Breaking down hemophilia (the “royal disease”) and its influence on the downfall of the Russian Romanov dynasty

It is widely known that many of the European royalty have a blood-clotting disorder called hemophilia, which gained itself a nickname, the “royal disease”. It has been considered as a mystery, or even a curse to the royal family, since all of them who suffered from this were their male descendants, while nothing appeared on the female counterparts. You can tell that this is hardly a coincidence, so lots of conspiracy theories prevailed. Many researches have revealed the biology behind it, but did you know that hemophilia has also led to the downfall of the Russian Romanov dynasty? Here is why.

What is hemophilia?

Group 6 515 A And B (Hema And Hemb) Joseph Alma - Lessons - Tes Teach

Hemophilia is a rare disorder where your blood doesn’t clot normally. It is a genetic disease that inhibits the formation of blood clotting factors.

If you have hemophilia, even minor injuries can be fatal as the bleeding can last for days or even weeks. 

In human DNA, we have a pair of sex chromosomes that determines gender. Males have an XY pair while females have an XX pair. Obviously, boys (with an XY pair) have his X chromosome inherited from his mother and the Y chromosome from his father. In contrast, girls inherit an X chromosome from each of her parents.

Hemophilia is a recessive disease and is carried on the X chromosome. Women who are carriers of hemophilia have one of her X chromosomes with hemophilia and the other one without. Due to the recessive nature of the disease, they do not appear to have the disease but the affected chromosome can be passed on to her offspring. 

In order to inherit the disease, a female must receive two affected X chromosomes, one from each parent, while a male receiving one affected X chromosome from his mother is sufficient to express the disorder. In short, males have a higher chance of suffering from hemophilia compared to females.

Hemophilia Inheritance Patterns | Indiana Hemophilia & Thrombosis ...

In the example above, there is a 50% chance that a female carrier’s son (XY) of having hemophilia, while the daughter (XX) is never going to express hemophilia. There is a 50% chance that the daughter is a carrier just like the mother.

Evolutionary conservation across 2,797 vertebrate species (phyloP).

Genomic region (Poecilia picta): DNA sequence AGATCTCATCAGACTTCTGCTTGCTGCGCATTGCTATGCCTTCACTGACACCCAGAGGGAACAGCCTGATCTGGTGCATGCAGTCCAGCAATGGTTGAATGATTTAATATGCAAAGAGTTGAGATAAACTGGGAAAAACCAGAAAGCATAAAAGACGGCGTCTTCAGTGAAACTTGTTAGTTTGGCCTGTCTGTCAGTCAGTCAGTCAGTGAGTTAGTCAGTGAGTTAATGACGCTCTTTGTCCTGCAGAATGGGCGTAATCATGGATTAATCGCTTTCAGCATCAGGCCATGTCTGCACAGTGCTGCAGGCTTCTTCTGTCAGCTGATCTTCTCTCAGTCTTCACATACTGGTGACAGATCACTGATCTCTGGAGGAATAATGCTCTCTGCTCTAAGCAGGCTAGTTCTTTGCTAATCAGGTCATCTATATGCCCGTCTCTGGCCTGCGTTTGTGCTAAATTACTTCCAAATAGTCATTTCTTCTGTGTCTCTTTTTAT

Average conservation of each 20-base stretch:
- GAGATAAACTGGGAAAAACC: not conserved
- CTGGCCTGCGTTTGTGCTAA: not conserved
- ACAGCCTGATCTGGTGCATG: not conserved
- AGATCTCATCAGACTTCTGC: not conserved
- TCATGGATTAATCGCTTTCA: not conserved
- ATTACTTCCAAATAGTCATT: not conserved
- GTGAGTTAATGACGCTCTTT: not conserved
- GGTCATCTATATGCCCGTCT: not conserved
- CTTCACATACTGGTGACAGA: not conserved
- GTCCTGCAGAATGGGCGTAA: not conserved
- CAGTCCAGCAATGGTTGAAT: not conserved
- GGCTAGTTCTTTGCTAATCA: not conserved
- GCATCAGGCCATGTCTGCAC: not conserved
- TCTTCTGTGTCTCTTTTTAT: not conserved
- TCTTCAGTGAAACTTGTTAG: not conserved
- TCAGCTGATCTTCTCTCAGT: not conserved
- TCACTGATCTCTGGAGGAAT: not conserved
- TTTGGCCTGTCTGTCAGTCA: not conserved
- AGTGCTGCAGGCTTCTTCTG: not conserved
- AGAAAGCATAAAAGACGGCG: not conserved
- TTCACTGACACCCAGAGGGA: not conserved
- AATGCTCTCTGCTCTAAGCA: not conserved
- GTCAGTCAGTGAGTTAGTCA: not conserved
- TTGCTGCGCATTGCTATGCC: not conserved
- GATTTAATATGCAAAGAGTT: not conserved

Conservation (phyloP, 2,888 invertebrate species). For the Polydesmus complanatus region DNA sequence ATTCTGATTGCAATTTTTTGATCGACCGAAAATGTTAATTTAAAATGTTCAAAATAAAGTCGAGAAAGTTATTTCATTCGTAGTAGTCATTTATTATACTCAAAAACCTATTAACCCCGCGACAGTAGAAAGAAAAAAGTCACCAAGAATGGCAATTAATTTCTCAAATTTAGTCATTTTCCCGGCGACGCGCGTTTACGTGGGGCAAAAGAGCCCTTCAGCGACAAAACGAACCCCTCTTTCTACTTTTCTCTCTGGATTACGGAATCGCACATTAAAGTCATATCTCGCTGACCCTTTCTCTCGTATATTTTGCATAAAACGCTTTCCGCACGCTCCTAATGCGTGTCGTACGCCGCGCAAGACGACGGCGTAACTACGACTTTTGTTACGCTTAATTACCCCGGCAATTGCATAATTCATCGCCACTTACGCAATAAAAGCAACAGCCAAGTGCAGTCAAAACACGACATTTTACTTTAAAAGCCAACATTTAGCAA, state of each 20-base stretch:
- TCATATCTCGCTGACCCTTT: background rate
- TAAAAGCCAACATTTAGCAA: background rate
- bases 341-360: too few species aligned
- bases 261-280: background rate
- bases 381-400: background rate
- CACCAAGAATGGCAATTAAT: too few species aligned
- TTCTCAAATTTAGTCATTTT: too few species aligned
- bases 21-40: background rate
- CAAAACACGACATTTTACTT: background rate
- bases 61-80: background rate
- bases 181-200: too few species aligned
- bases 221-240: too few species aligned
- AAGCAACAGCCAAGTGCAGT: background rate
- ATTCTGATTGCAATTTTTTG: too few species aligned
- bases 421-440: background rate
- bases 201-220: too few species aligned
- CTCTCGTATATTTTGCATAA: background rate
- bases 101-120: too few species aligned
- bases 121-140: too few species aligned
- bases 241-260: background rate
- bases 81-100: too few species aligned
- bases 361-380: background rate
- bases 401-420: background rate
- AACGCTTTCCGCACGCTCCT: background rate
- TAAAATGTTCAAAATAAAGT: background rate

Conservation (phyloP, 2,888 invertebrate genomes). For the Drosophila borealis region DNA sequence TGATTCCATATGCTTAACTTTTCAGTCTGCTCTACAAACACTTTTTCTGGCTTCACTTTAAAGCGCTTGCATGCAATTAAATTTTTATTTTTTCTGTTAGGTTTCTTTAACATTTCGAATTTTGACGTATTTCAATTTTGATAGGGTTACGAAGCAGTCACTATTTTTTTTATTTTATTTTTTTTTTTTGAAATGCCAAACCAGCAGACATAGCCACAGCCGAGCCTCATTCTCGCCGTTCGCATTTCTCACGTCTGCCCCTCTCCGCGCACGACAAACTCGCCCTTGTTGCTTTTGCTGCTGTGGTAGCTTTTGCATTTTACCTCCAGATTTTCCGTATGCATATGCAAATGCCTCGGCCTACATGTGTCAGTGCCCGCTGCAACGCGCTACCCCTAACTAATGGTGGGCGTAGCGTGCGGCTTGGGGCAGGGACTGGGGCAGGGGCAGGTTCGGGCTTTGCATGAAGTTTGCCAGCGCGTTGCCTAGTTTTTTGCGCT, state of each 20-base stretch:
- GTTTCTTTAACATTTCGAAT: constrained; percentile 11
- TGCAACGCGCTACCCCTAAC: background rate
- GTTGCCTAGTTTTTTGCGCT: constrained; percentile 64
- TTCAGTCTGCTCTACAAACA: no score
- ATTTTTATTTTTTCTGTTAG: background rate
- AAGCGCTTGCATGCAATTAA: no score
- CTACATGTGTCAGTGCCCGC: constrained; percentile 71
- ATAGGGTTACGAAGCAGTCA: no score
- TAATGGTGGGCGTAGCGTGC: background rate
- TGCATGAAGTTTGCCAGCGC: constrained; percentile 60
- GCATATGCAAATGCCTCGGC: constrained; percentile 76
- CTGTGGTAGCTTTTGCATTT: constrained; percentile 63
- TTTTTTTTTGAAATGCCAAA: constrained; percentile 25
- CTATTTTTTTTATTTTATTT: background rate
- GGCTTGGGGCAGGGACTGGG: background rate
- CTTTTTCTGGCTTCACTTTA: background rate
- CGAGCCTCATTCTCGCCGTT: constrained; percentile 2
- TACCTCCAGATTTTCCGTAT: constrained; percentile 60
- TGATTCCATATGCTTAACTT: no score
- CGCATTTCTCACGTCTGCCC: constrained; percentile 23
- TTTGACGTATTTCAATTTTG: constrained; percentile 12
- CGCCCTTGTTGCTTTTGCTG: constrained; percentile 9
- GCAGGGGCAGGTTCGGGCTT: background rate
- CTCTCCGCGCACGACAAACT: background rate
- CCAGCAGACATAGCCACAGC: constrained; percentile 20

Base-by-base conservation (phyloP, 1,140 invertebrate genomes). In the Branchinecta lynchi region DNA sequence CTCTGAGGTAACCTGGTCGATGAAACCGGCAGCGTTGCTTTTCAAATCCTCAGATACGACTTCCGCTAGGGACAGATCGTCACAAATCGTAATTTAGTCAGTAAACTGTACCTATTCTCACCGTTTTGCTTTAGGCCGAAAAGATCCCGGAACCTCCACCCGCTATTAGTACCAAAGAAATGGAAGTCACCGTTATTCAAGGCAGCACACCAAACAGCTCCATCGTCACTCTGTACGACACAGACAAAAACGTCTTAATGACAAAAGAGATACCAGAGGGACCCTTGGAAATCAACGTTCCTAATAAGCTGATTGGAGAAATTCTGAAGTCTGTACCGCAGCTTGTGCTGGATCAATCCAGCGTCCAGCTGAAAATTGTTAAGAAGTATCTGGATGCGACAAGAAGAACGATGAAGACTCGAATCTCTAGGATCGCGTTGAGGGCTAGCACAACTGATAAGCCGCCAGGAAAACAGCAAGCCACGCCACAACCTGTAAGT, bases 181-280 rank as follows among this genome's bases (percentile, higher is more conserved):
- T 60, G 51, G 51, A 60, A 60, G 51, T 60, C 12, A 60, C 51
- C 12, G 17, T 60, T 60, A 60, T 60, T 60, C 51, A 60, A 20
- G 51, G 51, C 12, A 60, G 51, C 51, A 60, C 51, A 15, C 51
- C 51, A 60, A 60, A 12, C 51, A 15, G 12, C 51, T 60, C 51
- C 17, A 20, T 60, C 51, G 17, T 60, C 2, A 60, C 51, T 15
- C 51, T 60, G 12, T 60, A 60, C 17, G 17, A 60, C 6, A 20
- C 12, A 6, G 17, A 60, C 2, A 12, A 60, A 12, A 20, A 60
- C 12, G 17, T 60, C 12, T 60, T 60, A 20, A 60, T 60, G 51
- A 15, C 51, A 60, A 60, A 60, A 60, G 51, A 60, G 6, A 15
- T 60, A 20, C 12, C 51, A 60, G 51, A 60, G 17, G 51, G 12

Queen Victoria’s cursed descents

Victoria (1819-1901) was Queen of the United Kingdom of Great Britain and Ireland (1837–1901) and Empress of India (1876–1901). She was believed to be a carrier of hemophilia with the affected gene from a spontaneous mutation. Of her children, one son, Leopold, had hemophilia, and two daughters, Alice and Beatrice, were carriers. The mutation was passed on to various royal families through her descendants’ marriage across the continent, such as Spain, Germany and Russia. Putting it in another, less glamorous way: they were inbreeding.

ISSUES - Genetics isu : hemophilia

The royal disease and the royal collapse

Alexei Nikolaevich, who is the only son of Russian Emperor Nicholas II and Empress Alexandra Feodorovna (granddaughter of Queen Victoria), was born with hemophilia. Since there was very little knowledge about hemophilia at the time, no effective treatment could be done to alleviate his pain. The desperate Queen turned to Grigori Rasputin, a Russian mystic who claimed to wield healing magic. 

Alexandra and Nicholas II believed in Rasputin, and so he gained unbelievable political influence. His political decisions were based on his self-interest causing Russia on a brink of collapse. The loss of respect to the royal family plays a critical part leading to the Russian revolutions afterwards. He was in essence, a fraud. 

The tragic end

The disease did not kill the little prince Alexei. Ironically, he was murdered at age 13 in 1918 along with the rest of the Russian royal family following the Russian Revolution. But don’t fret, we can still find their genes in modern monarchies of today as a result of centuries of such marital practices. 

Tags: biology, academic lifestyle, history

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